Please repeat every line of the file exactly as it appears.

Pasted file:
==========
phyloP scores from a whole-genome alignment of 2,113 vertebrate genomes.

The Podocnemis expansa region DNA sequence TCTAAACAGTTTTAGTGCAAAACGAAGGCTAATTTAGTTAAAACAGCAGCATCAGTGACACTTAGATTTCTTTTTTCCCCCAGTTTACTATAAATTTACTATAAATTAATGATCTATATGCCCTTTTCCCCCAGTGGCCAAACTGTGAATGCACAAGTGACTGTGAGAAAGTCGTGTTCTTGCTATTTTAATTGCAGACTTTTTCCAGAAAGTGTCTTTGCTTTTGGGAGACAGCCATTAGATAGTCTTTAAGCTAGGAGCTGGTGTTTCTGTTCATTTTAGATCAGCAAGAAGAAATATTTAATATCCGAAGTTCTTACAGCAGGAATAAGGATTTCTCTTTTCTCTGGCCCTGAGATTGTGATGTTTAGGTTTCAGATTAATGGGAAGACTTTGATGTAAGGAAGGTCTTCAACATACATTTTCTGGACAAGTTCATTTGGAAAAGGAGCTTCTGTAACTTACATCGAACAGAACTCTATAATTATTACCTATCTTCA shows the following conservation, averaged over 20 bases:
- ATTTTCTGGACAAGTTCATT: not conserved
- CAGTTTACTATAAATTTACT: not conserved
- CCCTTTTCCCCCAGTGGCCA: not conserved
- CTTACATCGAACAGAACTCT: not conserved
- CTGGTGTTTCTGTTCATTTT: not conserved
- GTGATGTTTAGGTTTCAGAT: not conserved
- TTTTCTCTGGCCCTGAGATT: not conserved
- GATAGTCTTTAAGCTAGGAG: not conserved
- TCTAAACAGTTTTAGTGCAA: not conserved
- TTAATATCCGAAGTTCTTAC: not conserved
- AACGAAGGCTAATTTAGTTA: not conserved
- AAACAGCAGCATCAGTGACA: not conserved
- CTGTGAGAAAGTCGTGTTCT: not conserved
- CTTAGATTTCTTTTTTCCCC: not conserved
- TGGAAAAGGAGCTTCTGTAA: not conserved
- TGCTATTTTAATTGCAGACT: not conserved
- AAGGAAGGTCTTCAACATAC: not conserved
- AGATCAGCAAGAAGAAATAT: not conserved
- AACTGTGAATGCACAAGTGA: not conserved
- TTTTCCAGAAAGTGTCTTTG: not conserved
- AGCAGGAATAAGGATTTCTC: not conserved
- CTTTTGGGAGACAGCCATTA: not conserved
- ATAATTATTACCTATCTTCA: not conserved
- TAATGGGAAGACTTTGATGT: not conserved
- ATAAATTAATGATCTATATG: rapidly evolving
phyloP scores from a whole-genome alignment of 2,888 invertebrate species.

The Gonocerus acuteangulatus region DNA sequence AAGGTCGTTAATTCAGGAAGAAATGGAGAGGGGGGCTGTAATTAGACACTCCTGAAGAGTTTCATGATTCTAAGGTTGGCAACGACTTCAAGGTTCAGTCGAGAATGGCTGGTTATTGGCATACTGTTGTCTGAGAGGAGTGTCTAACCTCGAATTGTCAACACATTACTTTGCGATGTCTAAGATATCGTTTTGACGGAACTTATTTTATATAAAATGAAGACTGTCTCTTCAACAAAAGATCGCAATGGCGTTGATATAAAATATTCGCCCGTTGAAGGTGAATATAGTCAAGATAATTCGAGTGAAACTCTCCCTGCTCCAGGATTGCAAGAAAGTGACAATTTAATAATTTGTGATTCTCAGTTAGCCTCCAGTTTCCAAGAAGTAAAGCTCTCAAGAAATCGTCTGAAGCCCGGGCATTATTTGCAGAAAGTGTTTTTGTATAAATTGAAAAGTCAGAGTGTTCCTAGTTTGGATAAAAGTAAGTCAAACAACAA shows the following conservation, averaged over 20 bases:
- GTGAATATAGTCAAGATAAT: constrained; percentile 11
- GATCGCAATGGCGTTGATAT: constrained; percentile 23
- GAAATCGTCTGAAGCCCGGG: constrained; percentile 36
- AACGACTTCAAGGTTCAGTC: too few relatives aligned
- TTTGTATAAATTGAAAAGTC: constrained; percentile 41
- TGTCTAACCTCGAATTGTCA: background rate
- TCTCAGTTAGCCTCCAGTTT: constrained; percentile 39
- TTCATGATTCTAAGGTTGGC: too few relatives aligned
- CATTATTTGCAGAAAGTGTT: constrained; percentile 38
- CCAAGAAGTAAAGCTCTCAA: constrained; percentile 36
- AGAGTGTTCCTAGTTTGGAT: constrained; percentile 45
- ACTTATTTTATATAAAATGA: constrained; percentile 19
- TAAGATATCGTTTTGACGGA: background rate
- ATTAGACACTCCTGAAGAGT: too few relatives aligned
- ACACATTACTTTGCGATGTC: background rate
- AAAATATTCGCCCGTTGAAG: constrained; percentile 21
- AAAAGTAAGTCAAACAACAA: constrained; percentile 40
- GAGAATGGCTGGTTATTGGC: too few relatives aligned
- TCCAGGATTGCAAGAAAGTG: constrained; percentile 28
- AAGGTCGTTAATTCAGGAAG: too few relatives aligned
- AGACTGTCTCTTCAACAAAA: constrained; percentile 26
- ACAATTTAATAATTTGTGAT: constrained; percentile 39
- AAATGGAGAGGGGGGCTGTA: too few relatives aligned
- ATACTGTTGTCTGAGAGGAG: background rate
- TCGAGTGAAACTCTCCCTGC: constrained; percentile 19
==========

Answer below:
phyloP scores from a whole-genome alignment of 2,113 vertebrate genomes.

The Podocnemis expansa region DNA sequence TCTAAACAGTTTTAGTGCAAAACGAAGGCTAATTTAGTTAAAACAGCAGCATCAGTGACACTTAGATTTCTTTTTTCCCCCAGTTTACTATAAATTTACTATAAATTAATGATCTATATGCCCTTTTCCCCCAGTGGCCAAACTGTGAATGCACAAGTGACTGTGAGAAAGTCGTGTTCTTGCTATTTTAATTGCAGACTTTTTCCAGAAAGTGTCTTTGCTTTTGGGAGACAGCCATTAGATAGTCTTTAAGCTAGGAGCTGGTGTTTCTGTTCATTTTAGATCAGCAAGAAGAAATATTTAATATCCGAAGTTCTTACAGCAGGAATAAGGATTTCTCTTTTCTCTGGCCCTGAGATTGTGATGTTTAGGTTTCAGATTAATGGGAAGACTTTGATGTAAGGAAGGTCTTCAACATACATTTTCTGGACAAGTTCATTTGGAAAAGGAGCTTCTGTAACTTACATCGAACAGAACTCTATAATTATTACCTATCTTCA shows the following conservation, averaged over 20 bases:
- ATTTTCTGGACAAGTTCATT: not conserved
- CAGTTTACTATAAATTTACT: not conserved
- CCCTTTTCCCCCAGTGGCCA: not conserved
- CTTACATCGAACAGAACTCT: not conserved
- CTGGTGTTTCTGTTCATTTT: not conserved
- GTGATGTTTAGGTTTCAGAT: not conserved
- TTTTCTCTGGCCCTGAGATT: not conserved
- GATAGTCTTTAAGCTAGGAG: not conserved
- TCTAAACAGTTTTAGTGCAA: not conserved
- TTAATATCCGAAGTTCTTAC: not conserved
- AACGAAGGCTAATTTAGTTA: not conserved
- AAACAGCAGCATCAGTGACA: not conserved
- CTGTGAGAAAGTCGTGTTCT: not conserved
- CTTAGATTTCTTTTTTCCCC: not conserved
- TGGAAAAGGAGCTTCTGTAA: not conserved
- TGCTATTTTAATTGCAGACT: not conserved
- AAGGAAGGTCTTCAACATAC: not conserved
- AGATCAGCAAGAAGAAATAT: not conserved
- AACTGTGAATGCACAAGTGA: not conserved
- TTTTCCAGAAAGTGTCTTTG: not conserved
- AGCAGGAATAAGGATTTCTC: not conserved
- CTTTTGGGAGACAGCCATTA: not conserved
- ATAATTATTACCTATCTTCA: not conserved
- TAATGGGAAGACTTTGATGT: not conserved
- ATAAATTAATGATCTATATG: rapidly evolving
phyloP scores from a whole-genome alignment of 2,888 invertebrate species.

The Gonocerus acuteangulatus region DNA sequence AAGGTCGTTAATTCAGGAAGAAATGGAGAGGGGGGCTGTAATTAGACACTCCTGAAGAGTTTCATGATTCTAAGGTTGGCAACGACTTCAAGGTTCAGTCGAGAATGGCTGGTTATTGGCATACTGTTGTCTGAGAGGAGTGTCTAACCTCGAATTGTCAACACATTACTTTGCGATGTCTAAGATATCGTTTTGACGGAACTTATTTTATATAAAATGAAGACTGTCTCTTCAACAAAAGATCGCAATGGCGTTGATATAAAATATTCGCCCGTTGAAGGTGAATATAGTCAAGATAATTCGAGTGAAACTCTCCCTGCTCCAGGATTGCAAGAAAGTGACAATTTAATAATTTGTGATTCTCAGTTAGCCTCCAGTTTCCAAGAAGTAAAGCTCTCAAGAAATCGTCTGAAGCCCGGGCATTATTTGCAGAAAGTGTTTTTGTATAAATTGAAAAGTCAGAGTGTTCCTAGTTTGGATAAAAGTAAGTCAAACAACAA shows the following conservation, averaged over 20 bases:
- GTGAATATAGTCAAGATAAT: constrained; percentile 11
- GATCGCAATGGCGTTGATAT: constrained; percentile 23
- GAAATCGTCTGAAGCCCGGG: constrained; percentile 36
- AACGACTTCAAGGTTCAGTC: too few relatives aligned
- TTTGTATAAATTGAAAAGTC: constrained; percentile 41
- TGTCTAACCTCGAATTGTCA: background rate
- TCTCAGTTAGCCTCCAGTTT: constrained; percentile 39
- TTCATGATTCTAAGGTTGGC: too few relatives aligned
- CATTATTTGCAGAAAGTGTT: constrained; percentile 38
- CCAAGAAGTAAAGCTCTCAA: constrained; percentile 36
- AGAGTGTTCCTAGTTTGGAT: constrained; percentile 45
- ACTTATTTTATATAAAATGA: constrained; percentile 19
- TAAGATATCGTTTTGACGGA: background rate
- ATTAGACACTCCTGAAGAGT: too few relatives aligned
- ACACATTACTTTGCGATGTC: background rate
- AAAATATTCGCCCGTTGAAG: constrained; percentile 21
- AAAAGTAAGTCAAACAACAA: constrained; percentile 40
- GAGAATGGCTGGTTATTGGC: too few relatives aligned
- TCCAGGATTGCAAGAAAGTG: constrained; percentile 28
- AAGGTCGTTAATTCAGGAAG: too few relatives aligned
- AGACTGTCTCTTCAACAAAA: constrained; percentile 26
- ACAATTTAATAATTTGTGAT: constrained; percentile 39
- AAATGGAGAGGGGGGCTGTA: too few relatives aligned
- ATACTGTTGTCTGAGAGGAG: background rate
- TCGAGTGAAACTCTCCCTGC: constrained; percentile 19